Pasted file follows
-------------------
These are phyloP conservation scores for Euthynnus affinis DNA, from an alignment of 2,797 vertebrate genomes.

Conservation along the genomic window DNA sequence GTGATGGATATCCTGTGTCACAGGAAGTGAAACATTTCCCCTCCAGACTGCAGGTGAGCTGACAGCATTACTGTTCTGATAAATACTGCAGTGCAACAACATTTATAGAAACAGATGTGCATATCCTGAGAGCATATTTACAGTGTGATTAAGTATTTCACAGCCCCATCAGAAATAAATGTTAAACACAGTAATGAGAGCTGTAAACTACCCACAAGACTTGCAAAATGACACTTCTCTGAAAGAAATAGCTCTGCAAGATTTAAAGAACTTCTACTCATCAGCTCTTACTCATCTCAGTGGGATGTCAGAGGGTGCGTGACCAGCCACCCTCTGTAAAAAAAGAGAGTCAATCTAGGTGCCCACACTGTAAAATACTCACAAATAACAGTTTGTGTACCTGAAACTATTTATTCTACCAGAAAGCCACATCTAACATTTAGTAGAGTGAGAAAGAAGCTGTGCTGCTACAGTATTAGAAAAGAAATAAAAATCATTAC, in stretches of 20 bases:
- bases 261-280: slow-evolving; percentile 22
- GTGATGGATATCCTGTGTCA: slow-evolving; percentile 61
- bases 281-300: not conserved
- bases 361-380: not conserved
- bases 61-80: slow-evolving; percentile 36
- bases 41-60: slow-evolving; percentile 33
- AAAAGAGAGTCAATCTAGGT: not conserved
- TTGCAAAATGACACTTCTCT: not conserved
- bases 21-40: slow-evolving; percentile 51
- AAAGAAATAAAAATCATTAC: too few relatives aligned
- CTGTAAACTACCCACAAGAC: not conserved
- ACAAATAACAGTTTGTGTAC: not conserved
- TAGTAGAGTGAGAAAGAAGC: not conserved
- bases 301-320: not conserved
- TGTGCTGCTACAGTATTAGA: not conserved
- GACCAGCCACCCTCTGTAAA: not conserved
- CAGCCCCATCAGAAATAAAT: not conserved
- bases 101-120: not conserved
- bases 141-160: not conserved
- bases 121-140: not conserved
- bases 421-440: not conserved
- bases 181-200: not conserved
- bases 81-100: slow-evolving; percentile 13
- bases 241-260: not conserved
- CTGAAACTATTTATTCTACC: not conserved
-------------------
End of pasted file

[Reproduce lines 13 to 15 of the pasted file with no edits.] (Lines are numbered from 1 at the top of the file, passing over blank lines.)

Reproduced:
- CTGTAAACTACCCACAAGAC: not conserved
- ACAAATAACAGTTTGTGTAC: not conserved
- TAGTAGAGTGAGAAAGAAGC: not conserved